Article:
You might wonder what the heck I mean by my title… well, let me tell you about the Christmases of my childhood. Each Christmas, five kids would receive gifts under the tree and in stockings. If my parents bought different things for each of us, the item chosen for me would inevitably be the one with a piece missing- e.g., the DOLL from a “doll & cradle” set. Place markers or dice would be missing from games, I would get the “irregular” pair of footie pajamas with one arm that was significantly tighter than the other- and, NO, I was not grossly asymmetrical! On occasions when my parents would buy all of us the same item for Christmas, say cross country skis, my bindings were set for a pair of boots 3 sizes smaller than my feet. The year we got 3-speed bikes, my sisters rode theirs Christmas day while I was sick with the “stomach flu”- AGAIN! That was the winter of 1977-78, remember? The blizzard of ’77-’78 started dumping 1 foot of snow after another on us late in the evening of Christmas Day. My parents discovered in the spring that there was a piece missing to my bike’s derailer… My Mom worked so hard to try to change the karma of my gifts; she would wrap and tag, then on Christmas Eve, SWITCH tags to try to trick the karma police- inevitably her switch would find the “broken toy”.
So, this year, it is not surprising to find the “broken toy” moniker still fits. This year, when Santa ordered my Christmas present- seriously, he DOES, I have been GOOD- he struggled a great deal in trying to find the perfect item that I would love and appreciate. When he finally found “IT”, he had difficulty getting the forms on the website to work- it would only let him order it with ONE attachment with no personalization, then would allow multiple attachments but only ONE personalization- but who needs multiple things like that all labeled with EXACTLY the same name and birthdate? When the online ordering was finally corrected, Santa checked it twice- as he always does- then clicked “Complete order.” Not surprisingly, this first attempt was met with a failure of the internet at just about the submission point, so the entire order was lost in the ne’er world. 50th time was a charm and the item was finally ordered and the e-mail confirmation included exactly the right information in the right way.
Flash forward from that e-mail to the much anticipated arrival of the Santa gift today. The item came in the company’s signature red box with cream colored ribbon- as did the item Santa ordered for my older sister since he knew I had drawn her name in the “swap”. In order to determine which item would get the enclosed gift card addressed to her, a box had to be opened to determine which one held her gift and which one held the lavish and beautiful item that Santa felt I so richly deserve this year… There was a weight difference so the guess was correct on the first try and her gift was intact and BEAUTIFUL, tucked safely back in the wrapping for her to open on Christmas day during the forced family fun extravaganza that is planned. ANYWAY, after identifying the correct item for the gift tag, I reviewed the invoice for both items and noticed a slight error in the description of the gift Santa got for me. Well, knowing what I know about my karma and the likelihood that the error was, in fact, the way the company produced the item they delivered to my home, I had to review the contents of the other box to be sure that they had in fact sent the “broken toy” gift for me.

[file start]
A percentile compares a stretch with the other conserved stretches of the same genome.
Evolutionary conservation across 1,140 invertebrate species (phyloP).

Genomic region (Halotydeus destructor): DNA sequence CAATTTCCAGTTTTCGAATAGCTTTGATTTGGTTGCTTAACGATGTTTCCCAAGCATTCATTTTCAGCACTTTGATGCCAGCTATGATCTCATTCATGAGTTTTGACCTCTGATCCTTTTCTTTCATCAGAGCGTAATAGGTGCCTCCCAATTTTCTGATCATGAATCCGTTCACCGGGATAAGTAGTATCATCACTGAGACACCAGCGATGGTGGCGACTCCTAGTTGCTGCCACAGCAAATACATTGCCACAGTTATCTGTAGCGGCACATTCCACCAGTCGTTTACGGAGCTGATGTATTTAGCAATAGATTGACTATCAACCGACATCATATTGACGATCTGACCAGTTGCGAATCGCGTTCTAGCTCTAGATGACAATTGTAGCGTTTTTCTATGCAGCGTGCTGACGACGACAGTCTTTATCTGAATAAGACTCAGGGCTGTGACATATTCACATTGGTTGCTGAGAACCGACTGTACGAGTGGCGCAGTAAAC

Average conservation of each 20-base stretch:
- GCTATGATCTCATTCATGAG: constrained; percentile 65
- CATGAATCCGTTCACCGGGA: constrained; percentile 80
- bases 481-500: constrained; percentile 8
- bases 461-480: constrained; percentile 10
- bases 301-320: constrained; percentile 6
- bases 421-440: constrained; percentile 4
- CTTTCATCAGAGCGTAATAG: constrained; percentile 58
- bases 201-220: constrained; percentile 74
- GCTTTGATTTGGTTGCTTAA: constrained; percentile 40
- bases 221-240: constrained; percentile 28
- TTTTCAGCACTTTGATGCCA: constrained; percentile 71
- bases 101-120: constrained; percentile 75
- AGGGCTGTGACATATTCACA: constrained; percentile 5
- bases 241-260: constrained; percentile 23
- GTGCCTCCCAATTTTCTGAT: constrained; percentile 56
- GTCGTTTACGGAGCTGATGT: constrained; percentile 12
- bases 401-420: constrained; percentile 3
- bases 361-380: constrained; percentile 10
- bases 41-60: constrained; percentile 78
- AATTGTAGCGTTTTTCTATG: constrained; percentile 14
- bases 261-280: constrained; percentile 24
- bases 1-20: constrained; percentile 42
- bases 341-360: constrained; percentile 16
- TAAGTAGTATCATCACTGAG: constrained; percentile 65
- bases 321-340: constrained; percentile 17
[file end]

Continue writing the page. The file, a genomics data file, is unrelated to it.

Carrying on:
Upon reviewing the birthstone pendants and their personalization, sure enough, one of the twins’ name and birthdate was on the August pendant and my youngest’s name and birthdate was on one of the March pendants. Now, it’s possible that the names could get switched across items given the engraver’s lack of knowledge of my kids names associated to their birthdate… but wouldn’t you think it might feel “wrong” to an engraver to write “8-2-07” on an aquamarine pendant and then write “3-2-06” on a peridot one? Okay, I understand, you may not know that aquamarine is the birthstone for March and peridot is the birthstone for August, but wouldn’t you think that the guy who runs the engraver for Red Envelope might know? Especially after he had just completed another aquamarine pendant with the same birthdate on it as another of the pendants? I’m just sayin’… there may have been multiple clues that the wrong birthdate was being engraved and, perhaps the original order could have been consulted…? Nope. So now I have this beautiful mother’s pendant necklace, with 2 incorrectly engraved pendants- out of 4.
The good news in all of this is that Santa called Red Envelope immediately to notify them of the mistake. He spoke with them about how important it was for the engraving to be correct and on the correct birthstone pendant. He also told them that I had been so amazingly good this year that it would be a true disappointment if I had no gift from him under the tree on Christmas day… Well, wouldn’t you know, Red Envelope has just about the most amazing customer service department when it comes to errors made on their end. They told Santa that he was to keep that necklace and ALL of the pendants and that, since it was more than $75.00, they would replace the entire necklace and pendant set– crafting 4 new pendants and sending another silver chain to hang them on. Two necklaces for the price of one, sure the kid’s names are wrongly aligned, but you only see the engraving on the side of the pendant when you examine it closely. Could be the Nana is going to get a mighty nice 70th birthday gift this March… maybe I could get a jeweler to transfer the stones onto the correct pendant.
Yay, broken toy!